Power is not dependent upon the latter; luxurious church buildings often serve as a hindrance to power.
When this epistle had been read in Colosse, it was to be sent to the church of the Laodiceans to be read there also.
Undoubtedly this was done, but from what we learn in Revelation 3, it seems that the Laodiceans did not heed the message of this letter, at least in a lasting way.
Paul also directs that the epistle from Laodicea should be read in Colosse.
There is no way of knowing what letter is referred to.
Some believe that Paul’s so-called Letter to the Ephesians was the one in view.
Some ancient manuscripts omit the words “in Ephesus” in Ephesians 1:1.
This has led commentators to believe that the Letter to the Ephesians might have been a circular letter which was supposed to be read in several different churches—for instance, Ephesus, Laodicea, then Colosse.
This view is also strengthened by the fact that so few personal references are made in Ephesians compared to the number made in Colossians.
Archippus is told to take heed to the ministry which he had received in the Lord, and to fulfill it.
Here again, we do not have definite information as to what ministry is referred to.
Many have believed that Archippus was a son of Philemon, and that he was active in the church at Colosse.
The verse will become much more meaningful to us if we assume that our name is Archippus, and if we hear the Spirit of God saying to us: “Take heed to the ministry which you have received in the Lord, that you may fulfill it.”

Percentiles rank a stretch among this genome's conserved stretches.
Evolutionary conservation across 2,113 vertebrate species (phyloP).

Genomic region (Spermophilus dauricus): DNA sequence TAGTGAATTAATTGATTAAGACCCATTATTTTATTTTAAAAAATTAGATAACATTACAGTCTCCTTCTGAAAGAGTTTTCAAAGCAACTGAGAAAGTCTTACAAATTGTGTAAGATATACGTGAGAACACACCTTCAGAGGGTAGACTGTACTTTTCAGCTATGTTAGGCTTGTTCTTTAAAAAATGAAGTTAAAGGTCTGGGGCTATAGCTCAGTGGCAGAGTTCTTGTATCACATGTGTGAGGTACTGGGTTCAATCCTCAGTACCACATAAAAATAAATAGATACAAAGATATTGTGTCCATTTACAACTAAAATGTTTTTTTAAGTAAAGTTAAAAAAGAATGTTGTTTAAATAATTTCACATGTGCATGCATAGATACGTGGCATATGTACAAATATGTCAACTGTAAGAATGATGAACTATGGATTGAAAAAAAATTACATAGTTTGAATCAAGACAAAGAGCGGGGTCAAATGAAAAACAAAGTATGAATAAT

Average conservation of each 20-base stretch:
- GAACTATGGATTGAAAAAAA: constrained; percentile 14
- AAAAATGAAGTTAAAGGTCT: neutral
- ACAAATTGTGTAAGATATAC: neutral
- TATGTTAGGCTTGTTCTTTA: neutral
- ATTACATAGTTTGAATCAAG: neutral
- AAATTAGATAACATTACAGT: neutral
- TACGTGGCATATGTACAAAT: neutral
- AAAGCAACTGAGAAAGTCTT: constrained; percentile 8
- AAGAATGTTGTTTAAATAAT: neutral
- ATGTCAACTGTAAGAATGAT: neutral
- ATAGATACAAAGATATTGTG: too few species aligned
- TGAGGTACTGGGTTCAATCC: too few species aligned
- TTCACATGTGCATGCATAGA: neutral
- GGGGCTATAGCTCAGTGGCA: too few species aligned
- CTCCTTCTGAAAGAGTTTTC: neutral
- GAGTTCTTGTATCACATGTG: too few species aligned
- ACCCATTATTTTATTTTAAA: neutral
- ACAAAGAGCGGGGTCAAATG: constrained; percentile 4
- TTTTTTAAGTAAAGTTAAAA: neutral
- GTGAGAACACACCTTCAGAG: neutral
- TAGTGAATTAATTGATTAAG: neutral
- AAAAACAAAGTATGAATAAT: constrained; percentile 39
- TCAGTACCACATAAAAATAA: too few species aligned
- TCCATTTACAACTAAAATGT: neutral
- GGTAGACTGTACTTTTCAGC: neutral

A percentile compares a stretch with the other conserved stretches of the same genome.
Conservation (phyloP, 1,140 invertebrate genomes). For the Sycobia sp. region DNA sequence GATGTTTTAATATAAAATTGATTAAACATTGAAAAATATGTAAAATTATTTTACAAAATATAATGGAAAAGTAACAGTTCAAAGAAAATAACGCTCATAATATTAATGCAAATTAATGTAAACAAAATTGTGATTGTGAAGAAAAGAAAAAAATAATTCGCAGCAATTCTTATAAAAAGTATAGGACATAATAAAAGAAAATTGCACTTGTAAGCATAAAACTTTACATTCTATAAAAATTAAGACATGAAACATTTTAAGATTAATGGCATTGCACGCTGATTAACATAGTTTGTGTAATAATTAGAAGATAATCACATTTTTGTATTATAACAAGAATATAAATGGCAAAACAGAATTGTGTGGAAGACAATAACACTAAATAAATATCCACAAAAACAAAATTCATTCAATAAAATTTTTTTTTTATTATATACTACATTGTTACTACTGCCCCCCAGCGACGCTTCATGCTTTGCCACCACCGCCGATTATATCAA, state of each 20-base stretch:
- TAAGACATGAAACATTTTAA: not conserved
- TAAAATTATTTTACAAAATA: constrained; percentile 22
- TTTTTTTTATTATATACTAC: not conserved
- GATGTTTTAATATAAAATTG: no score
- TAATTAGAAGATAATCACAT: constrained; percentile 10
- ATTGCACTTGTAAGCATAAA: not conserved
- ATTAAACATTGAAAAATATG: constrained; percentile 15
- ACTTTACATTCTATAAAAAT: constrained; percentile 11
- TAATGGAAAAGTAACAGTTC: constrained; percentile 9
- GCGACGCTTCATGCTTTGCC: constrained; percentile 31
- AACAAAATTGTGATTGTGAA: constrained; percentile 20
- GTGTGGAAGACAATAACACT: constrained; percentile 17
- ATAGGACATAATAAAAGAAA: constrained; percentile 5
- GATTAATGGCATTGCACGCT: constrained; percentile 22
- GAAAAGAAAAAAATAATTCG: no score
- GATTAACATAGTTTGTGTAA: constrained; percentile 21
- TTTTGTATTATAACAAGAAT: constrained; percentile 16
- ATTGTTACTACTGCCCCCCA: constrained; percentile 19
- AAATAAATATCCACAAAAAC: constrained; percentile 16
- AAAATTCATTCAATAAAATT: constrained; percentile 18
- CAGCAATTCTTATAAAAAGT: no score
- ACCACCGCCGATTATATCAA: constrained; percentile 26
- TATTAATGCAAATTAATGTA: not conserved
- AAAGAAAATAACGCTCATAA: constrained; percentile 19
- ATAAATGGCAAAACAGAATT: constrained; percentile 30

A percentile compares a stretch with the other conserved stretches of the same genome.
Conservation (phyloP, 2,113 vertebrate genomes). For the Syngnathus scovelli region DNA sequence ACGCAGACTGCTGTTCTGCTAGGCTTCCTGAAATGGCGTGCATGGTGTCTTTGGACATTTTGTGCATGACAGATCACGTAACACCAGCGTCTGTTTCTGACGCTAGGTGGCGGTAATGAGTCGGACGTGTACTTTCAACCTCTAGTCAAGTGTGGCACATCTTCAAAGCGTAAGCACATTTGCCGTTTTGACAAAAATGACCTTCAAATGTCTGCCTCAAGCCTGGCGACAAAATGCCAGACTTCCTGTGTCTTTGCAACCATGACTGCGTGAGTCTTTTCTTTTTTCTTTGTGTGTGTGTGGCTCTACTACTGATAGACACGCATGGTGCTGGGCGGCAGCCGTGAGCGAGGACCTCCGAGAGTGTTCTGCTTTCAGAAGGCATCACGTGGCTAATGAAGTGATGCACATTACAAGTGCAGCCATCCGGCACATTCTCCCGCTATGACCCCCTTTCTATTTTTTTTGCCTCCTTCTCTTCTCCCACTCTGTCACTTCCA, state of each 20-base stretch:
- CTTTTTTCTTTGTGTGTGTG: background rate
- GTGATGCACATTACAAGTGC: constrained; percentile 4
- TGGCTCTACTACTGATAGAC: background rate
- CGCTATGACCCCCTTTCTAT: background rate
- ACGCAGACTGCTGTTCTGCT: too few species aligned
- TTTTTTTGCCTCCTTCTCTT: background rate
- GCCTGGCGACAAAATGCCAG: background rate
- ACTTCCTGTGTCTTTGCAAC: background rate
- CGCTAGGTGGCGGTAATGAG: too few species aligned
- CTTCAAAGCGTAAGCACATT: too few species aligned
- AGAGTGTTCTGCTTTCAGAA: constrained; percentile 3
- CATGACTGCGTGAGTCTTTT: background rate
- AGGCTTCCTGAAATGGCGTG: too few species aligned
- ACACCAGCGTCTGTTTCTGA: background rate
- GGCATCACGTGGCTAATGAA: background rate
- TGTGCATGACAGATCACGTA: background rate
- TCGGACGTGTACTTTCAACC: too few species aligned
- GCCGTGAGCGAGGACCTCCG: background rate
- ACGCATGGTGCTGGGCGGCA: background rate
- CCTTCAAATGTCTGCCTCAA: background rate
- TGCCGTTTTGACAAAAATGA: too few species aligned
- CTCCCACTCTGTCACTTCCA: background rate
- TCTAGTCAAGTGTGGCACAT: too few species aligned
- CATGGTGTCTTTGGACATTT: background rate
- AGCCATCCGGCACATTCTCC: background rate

Each one of us has been given some service by the Lord, and we will some day be required to give an account of what we have done with it.
There was a story that Jesus told in Luke 15 that has been called the story of “The Prodigal Son.”
But I would agree with Pastor Timothy Keller who wrote a terrific book entitled, “The Prodigal God,” that the story is more about God and the two sons, than it is about one prodigal son.
Merriam-Webster’s Dictionary defines “prodigal as, “someone who lavishes extravagantly.”
This definition has more to do with the father in the story than it has to do with the sons.
I believe understanding this story in its true context and light helps us to understand the invitation we have been given.
The story starts by telling us that there was a father with two sons.
The younger son desires his inheritance and leaves to spend it on foolish living.
He hits rock bottom and realizes his sinful ways and decides to return to the father.